22 Comments leave one →
  1. Melody_NC permalink
    September 23, 2011 1:55 pm

    I know you said you weren’t looking for reassurance but as someone who lurks more often than comments I wanted to say something. I adore your writing, I get a thrill when I see a new post from you in my blog reader, I would read anything you wrote, anywhere. I found you when I was on the fence with my marriage. Your posts let me see that if I chose to leave I would be ok, my kids would be ok, IT would be ok. You have no idea of what that meant to me. My husband and I are in a good place now, who knows what the future will hold but I feel secure now knowing that I’m staying because I want to, not because I feel like I have to.

    Your writing is so real to me. I have two kids (twin girls who are 7) and a husband in the military who is gone frequently. I can relate to your parenting ups and downs, dealing with things on your own, just life in general. I’m sorry that the magazine didn’t recognize the value in your writing, they’re total idiots in my opinion. I don’t want to read about puppies and unicorns and rainbows. I want to be able to relate to what I’m reading and life and parenting is messy, I like to feel like there are other moms and women out there who are living my life. Not some sanitized version of it.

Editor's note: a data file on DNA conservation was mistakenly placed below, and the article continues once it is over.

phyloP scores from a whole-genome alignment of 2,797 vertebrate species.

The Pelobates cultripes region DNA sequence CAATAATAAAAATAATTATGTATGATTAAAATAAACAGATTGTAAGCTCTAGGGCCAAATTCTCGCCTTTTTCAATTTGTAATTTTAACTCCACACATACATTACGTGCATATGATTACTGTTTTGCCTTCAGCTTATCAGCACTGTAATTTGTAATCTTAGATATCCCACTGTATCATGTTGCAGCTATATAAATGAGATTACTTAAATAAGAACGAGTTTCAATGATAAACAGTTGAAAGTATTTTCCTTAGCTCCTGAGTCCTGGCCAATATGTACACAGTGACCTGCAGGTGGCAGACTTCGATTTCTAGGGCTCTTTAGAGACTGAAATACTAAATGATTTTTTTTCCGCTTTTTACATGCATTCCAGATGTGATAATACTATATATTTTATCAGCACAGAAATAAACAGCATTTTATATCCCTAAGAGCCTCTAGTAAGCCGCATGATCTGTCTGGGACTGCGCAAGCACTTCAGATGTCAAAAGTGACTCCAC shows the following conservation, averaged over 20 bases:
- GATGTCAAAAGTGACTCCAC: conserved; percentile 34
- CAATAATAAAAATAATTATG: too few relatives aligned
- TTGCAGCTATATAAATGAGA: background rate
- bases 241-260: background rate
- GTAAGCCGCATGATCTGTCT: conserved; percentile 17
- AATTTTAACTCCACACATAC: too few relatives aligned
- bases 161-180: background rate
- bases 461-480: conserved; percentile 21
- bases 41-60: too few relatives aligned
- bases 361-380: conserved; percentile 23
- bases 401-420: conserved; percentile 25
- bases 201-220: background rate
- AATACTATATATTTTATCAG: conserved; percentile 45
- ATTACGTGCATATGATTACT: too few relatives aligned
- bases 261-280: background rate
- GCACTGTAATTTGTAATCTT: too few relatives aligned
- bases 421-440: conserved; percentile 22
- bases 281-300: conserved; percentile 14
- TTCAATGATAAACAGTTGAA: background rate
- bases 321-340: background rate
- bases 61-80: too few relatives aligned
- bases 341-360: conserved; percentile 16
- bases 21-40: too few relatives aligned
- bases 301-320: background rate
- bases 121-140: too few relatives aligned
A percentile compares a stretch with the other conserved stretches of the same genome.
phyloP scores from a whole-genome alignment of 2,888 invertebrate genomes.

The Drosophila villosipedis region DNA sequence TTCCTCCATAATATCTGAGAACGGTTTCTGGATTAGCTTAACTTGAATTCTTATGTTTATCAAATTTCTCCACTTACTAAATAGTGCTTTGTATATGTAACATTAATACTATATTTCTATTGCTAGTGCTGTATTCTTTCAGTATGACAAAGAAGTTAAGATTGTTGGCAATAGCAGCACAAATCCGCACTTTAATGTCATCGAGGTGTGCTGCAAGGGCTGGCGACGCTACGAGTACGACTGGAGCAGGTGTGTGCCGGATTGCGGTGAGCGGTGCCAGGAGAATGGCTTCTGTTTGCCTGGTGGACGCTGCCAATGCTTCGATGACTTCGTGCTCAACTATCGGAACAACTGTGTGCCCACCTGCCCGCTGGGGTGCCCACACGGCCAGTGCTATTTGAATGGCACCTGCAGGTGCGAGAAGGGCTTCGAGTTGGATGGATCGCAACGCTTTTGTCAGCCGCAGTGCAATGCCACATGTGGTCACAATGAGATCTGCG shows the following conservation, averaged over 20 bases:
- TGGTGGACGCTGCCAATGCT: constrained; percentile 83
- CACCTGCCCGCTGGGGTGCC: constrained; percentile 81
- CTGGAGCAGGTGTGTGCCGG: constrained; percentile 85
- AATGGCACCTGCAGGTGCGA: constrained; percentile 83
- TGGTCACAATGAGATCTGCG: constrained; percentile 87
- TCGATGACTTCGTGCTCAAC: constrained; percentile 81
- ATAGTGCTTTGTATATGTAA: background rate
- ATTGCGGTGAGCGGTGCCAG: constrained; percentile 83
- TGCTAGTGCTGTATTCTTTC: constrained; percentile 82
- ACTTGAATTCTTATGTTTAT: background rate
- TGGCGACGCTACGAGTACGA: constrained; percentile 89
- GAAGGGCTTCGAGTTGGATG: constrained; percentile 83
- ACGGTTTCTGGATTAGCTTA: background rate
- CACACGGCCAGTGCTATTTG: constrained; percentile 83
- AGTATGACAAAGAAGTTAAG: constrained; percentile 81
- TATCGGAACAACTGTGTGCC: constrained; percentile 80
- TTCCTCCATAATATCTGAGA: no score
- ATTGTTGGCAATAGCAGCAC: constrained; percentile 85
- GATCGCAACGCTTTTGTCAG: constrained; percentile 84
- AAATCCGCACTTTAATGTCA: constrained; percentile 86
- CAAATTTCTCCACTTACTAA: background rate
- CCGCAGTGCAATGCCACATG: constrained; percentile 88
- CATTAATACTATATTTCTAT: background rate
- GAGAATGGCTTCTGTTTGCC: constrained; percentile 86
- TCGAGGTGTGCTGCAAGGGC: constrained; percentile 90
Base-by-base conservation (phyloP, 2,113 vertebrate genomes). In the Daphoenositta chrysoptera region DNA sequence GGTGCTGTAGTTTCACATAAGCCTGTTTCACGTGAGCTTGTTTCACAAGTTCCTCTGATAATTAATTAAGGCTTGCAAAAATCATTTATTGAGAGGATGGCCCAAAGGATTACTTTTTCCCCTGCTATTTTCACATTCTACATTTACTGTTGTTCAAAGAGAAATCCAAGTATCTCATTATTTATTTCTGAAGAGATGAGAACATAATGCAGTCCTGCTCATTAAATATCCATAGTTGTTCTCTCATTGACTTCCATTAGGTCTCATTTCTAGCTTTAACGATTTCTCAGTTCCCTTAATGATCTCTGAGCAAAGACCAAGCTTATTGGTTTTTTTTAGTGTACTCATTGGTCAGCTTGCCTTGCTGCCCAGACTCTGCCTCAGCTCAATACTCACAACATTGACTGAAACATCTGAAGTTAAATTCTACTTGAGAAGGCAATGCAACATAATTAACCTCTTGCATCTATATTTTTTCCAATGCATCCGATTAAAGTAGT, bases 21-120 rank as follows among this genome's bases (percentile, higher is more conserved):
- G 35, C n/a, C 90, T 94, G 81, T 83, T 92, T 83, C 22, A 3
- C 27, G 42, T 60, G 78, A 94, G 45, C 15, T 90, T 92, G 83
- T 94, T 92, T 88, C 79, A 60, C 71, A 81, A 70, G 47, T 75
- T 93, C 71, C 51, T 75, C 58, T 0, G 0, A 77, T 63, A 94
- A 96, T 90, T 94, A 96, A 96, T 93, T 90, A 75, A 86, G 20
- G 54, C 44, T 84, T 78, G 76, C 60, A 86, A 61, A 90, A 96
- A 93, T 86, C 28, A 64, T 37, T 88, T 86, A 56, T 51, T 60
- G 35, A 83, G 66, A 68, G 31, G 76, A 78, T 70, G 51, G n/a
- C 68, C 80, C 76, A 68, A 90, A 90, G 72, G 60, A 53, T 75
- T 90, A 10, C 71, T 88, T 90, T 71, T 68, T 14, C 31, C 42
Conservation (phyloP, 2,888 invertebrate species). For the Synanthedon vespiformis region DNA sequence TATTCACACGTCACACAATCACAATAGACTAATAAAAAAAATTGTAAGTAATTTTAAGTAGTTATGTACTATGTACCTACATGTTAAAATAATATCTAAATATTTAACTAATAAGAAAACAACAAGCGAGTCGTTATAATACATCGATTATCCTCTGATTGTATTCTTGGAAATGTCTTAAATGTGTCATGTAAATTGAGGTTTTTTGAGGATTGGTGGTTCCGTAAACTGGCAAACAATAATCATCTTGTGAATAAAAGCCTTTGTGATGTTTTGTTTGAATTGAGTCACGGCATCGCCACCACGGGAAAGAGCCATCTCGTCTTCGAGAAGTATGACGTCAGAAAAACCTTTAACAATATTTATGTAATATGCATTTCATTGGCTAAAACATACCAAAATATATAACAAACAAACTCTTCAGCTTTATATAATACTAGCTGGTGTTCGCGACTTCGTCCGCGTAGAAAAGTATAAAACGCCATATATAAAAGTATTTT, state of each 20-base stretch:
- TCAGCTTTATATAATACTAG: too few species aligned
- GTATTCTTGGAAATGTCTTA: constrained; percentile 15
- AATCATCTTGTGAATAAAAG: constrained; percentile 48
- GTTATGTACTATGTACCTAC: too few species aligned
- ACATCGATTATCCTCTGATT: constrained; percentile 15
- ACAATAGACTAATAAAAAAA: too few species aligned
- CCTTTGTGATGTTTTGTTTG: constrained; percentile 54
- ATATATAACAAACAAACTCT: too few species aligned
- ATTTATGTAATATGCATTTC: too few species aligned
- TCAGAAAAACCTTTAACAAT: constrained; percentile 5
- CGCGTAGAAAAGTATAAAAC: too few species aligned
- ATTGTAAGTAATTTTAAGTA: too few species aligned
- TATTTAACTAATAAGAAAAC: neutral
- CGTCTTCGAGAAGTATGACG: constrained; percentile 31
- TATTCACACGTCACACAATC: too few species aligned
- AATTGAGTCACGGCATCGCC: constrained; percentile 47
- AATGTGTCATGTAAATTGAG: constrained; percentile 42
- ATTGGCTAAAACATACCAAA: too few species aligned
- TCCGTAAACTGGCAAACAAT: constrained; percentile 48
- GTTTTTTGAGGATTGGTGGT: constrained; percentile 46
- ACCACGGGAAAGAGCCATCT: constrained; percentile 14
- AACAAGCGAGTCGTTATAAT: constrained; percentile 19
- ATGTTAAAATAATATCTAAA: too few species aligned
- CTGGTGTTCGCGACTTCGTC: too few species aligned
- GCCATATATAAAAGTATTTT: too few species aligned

Looking forward to upcoming posts from you, no matter how infrequent. You’re worth the wait.

  2. irretrievablybroken permalink*
    September 23, 2011 2:10 pm

    Well, that certainly makes my day, my week, my summer and fall. Thank you. What a lovely thing to say, and I’m honored.

    The women’s magazines don’t seem to know WHAT they want, poor dears. They’re like baby boomers about Facebook. They know they should have some sort of internet presence, because it’s what all the cool kids are doing. But they’re deeply suspicious and somewhat mystified by it all.

    It makes me extraordinarily happy to hear that someone who read my blog when her marriage was in a rough place is still married. I have also secretly worried that I’m coming across as a rah-rah fan of divorce, which is not the case at all. So thank you very much for that, too.